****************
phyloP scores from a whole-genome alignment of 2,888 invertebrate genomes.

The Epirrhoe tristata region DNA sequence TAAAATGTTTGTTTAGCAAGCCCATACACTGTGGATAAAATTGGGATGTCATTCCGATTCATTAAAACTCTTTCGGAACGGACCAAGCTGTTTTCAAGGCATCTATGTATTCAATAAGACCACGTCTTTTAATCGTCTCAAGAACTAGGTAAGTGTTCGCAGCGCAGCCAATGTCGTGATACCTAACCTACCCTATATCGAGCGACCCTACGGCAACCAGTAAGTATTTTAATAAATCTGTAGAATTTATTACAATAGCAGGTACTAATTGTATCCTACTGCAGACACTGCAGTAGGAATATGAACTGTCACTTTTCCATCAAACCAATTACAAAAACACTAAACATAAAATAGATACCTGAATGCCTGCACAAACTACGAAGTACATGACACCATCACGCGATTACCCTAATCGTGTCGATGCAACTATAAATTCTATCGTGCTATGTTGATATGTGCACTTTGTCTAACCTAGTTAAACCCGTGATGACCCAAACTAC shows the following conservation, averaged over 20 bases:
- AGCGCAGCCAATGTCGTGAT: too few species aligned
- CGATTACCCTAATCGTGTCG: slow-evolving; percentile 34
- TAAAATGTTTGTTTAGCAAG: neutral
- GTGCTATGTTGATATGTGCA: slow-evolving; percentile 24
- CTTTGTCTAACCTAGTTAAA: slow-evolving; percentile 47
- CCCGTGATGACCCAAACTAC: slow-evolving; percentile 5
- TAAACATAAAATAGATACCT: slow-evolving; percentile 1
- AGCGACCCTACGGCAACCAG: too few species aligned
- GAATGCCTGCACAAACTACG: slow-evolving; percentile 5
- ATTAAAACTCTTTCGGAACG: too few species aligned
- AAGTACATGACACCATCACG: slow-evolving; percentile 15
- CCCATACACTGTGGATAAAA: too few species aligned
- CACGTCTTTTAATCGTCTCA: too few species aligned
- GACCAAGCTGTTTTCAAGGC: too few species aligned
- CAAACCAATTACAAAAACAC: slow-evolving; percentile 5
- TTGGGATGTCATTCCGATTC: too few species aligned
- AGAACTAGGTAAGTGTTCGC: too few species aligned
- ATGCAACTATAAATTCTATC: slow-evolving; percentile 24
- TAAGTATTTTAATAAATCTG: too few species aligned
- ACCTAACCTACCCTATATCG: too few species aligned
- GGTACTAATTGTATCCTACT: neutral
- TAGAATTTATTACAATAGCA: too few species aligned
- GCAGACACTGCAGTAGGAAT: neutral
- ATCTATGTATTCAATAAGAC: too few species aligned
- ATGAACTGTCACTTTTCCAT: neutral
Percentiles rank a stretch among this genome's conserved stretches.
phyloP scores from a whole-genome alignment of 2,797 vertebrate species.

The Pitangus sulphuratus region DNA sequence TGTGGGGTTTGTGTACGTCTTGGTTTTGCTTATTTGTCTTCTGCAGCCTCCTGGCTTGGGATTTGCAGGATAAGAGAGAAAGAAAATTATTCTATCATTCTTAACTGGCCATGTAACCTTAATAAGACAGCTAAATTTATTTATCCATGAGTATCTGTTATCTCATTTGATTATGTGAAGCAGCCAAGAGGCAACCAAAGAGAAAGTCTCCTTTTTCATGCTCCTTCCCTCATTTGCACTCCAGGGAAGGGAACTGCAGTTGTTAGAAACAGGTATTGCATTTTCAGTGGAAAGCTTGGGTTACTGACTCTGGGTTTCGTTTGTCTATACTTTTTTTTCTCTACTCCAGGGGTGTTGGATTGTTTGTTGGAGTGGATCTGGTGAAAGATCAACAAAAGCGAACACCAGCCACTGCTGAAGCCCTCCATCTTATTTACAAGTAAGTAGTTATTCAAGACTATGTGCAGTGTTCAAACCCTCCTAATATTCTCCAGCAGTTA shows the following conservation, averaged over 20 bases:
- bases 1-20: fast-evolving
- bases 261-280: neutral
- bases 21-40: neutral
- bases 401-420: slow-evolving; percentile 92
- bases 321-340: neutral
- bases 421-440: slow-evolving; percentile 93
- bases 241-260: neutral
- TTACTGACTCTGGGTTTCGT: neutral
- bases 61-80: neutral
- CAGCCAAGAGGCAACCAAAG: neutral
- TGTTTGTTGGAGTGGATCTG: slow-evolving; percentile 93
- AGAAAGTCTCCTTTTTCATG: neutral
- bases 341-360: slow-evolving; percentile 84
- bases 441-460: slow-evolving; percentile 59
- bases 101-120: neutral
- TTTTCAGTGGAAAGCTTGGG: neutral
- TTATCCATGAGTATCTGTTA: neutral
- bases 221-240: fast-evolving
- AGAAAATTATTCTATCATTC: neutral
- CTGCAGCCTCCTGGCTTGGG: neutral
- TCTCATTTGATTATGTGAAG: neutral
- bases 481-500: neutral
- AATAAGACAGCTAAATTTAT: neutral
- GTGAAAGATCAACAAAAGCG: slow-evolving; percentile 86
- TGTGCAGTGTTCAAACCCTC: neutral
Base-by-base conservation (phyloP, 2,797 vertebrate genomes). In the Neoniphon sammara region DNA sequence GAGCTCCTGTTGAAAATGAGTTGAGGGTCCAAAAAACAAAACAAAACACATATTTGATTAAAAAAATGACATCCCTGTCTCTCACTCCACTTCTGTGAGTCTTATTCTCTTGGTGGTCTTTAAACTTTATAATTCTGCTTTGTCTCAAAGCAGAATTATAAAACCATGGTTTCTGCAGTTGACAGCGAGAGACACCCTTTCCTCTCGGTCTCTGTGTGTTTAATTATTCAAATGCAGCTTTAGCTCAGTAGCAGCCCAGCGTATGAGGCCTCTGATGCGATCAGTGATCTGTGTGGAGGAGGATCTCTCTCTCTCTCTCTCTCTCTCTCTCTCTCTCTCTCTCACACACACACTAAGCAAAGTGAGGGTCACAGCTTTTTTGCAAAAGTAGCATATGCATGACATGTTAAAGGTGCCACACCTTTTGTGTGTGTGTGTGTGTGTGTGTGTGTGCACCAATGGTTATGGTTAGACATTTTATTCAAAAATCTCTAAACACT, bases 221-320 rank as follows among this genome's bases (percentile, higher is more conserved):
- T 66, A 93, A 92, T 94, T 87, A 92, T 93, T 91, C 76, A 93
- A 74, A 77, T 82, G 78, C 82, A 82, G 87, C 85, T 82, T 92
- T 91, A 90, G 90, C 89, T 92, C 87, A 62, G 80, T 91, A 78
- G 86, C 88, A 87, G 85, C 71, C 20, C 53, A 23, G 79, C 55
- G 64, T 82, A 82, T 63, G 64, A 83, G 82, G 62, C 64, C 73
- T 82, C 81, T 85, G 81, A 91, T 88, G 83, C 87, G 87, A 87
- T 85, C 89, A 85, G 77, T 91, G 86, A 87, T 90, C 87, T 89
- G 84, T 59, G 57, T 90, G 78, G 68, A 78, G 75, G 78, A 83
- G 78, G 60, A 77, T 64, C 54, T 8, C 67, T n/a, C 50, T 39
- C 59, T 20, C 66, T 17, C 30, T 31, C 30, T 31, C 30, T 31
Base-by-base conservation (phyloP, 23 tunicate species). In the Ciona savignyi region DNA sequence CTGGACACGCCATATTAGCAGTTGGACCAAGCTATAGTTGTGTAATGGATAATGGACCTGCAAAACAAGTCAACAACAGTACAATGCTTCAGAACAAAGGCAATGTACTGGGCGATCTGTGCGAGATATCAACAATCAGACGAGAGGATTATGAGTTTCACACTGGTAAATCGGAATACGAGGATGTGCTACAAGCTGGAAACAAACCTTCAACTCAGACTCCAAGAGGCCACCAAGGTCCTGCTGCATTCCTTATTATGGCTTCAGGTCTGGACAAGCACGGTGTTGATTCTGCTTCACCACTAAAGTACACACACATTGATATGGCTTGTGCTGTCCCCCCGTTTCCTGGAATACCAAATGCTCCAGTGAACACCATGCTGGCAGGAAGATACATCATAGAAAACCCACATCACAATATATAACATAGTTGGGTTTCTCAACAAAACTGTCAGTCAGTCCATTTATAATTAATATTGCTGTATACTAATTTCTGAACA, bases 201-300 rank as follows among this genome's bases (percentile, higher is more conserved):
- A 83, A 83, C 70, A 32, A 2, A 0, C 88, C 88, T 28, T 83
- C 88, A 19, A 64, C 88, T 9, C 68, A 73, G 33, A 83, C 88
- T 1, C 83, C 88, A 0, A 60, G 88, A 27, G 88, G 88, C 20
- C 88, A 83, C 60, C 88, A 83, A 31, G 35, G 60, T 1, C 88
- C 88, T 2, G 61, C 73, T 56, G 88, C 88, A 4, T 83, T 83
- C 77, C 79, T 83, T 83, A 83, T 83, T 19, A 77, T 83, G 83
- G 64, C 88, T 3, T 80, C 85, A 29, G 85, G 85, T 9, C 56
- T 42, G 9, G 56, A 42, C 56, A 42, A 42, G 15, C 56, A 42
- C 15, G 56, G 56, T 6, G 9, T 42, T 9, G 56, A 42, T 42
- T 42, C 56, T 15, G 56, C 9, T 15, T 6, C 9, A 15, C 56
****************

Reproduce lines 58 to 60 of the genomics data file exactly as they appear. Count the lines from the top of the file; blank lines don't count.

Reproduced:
- A 74, A 77, T 82, G 78, C 82, A 82, G 87, C 85, T 82, T 92
- T 91, A 90, G 90, C 89, T 92, C 87, A 62, G 80, T 91, A 78
- G 86, C 88, A 87, G 85, C 71, C 20, C 53, A 23, G 79, C 55